There are numerous free 3D models available online to aid in your creative projects. But if you can't find what you're looking for, you could always create your own, much like freelance character artist Hector Moran. Last year, Moran collaborated with Painting Buddha to create an original collectible miniature, Black Betty, with multiple customisation options.
The Mexican-born, Vienna-based artist's first 3D freelance gig came in 2012 when he was approached to make miniatures for Kingdom Death, and since then he's continued to freelance for companies like Hasbro, while working on his own projects – the first being Black Betty.
Black Betty is a complex but fun figure, created at a larger 75mm scale to decrease the paint job difficulty level, and sculpted in T-pose. "People avoid this as it's hard to achieve balanced and dynamic poses. I struggle with poses looking stiff at times, but like the transpose system in ZBrush and in other minis projects, it paid off to have the base character for alternate versions or re-posing," says Hector. "I designed Betty with a very layered outfit and went for a semi-realistic style that called for stitches, cloth tears and so forth."
One typical challenge of creating customisable figures is ensuring the different parts fit together. Betty has two alternate heads with different hair and facial expressions; two left arms with different weapons, and the option to wear either a skirt and shorts or just shorts. But Hector wasn't fazed. "I used her belt as a bridge section that could be swapped out for having the skirt or no skirt option. Arm and head options were easy enough due to the sections where I made the cuts."
Hector advises using natural seams and sections for custom parts. "Most figure sculpts have areas where it just makes sense to do the cuts, which you often have to do anyway for the mold/casting process. Those same cut areas can present great opportunities for a differently posed limb, alternate weapon, and even clothing options."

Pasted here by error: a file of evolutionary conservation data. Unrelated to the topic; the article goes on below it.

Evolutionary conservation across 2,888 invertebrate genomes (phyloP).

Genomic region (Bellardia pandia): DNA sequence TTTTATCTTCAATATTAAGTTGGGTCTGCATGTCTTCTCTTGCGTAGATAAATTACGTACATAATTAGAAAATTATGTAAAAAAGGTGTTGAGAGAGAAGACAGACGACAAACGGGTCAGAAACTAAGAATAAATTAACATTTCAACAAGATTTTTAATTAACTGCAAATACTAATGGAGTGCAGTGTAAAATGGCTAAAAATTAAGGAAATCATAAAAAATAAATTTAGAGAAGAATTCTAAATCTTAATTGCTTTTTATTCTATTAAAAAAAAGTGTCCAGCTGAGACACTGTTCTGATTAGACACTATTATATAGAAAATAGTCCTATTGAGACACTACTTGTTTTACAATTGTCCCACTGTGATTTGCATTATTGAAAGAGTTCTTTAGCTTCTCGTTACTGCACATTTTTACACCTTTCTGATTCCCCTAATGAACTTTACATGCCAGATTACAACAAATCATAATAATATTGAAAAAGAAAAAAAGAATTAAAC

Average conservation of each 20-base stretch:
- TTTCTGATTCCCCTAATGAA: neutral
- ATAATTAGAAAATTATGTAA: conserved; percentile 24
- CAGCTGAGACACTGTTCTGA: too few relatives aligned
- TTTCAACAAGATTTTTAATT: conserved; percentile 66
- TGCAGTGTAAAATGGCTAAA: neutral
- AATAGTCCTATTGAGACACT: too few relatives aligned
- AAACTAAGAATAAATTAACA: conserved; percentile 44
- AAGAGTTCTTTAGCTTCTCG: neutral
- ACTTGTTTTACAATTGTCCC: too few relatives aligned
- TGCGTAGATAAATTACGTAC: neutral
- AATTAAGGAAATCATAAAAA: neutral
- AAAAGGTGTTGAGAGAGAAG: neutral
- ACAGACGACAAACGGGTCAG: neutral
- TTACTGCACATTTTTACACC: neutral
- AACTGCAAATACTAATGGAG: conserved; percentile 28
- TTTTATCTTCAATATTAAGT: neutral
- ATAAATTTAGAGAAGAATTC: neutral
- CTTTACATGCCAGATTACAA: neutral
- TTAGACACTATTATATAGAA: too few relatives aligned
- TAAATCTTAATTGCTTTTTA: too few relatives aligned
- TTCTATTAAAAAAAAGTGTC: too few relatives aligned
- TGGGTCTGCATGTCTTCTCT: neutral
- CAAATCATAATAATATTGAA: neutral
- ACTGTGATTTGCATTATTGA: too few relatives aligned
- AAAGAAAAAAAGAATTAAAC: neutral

Follow Hector's tips for a successful sculpt:
01. Be bold, but realistic
I really wanted to push myself with Betty, so I sculpted lots of details I wouldn't do for other scales. I wasn't sure if they would all print – even at the 75mm scale range – but I just went for it. However, while pushing all of that detail and cloth layering, I always kept a realistic cast and mold friendliness in the back of my mind. Be realistic about what you can finish on a reasonable timeline.
02. Keep it watertight
I sculpt minis to look as much like the concept art as I can. Once I get them there I do a pass of what I call minifying. To me that means plugging holes and undercuts that would make casting difficult. Hair strands that are too thin or loose to survive may need to be merged into more stable clumps, or moved closer to other surfaces so that they don't cause trouble. Another thing I do is make sure I don't leave any meshes open, so clothing sleeves and trouser legs are always plugged.
03. Keep scale in mind
Final scaling is part of my minifying pass, once the concept is approximated enough. With smaller minis I always keep style and scaling in mind. Many styles allow lots of simplification and scale can't afford too much detail. Good use of transpose units is key, but seeing your work in print or final casts is also very helpful, so doing practice prints, if affordable, is great. If you have trouble judging scale then try to create a cube or measuring piece of geometry that you can decide is your world units reference.
04. Smart cuts and keys
Be smart about where you choose to make cuts and keys by using natural transitions on the model. Clothing separations, wristbands, and even muscle definition lines are ideal. Avoid having a seam or cut where it will end up too visible after assembling. Once you choose where you want that cut you can use existing topology or masks, polygroups, group loops and DynaMesh to make your cuts and keys. The main idea is to make things easy and looking nice for the end users/collectors.
05. Involve your print/cast vendors
When planning cuts and keys you have to involve your casting vendor. If you're doing work for a client they may already have experience or a plan for cuts. If you're doing your own project then talk to your vendor about the cuts. These days a few vendors handle some, or all, of the cuts for you, but I prefer to collaborate. With Betty I did 90 per cent of the cuts, and agile manufacturing company Ownage made additional cuts based on what they found best for their molding process.
Words: Hector Moran
Mexican-born 2D/3D artist Hector specialises in character art and is based in Austria. This article originally appeared in issue 203 of 3D World magazine.
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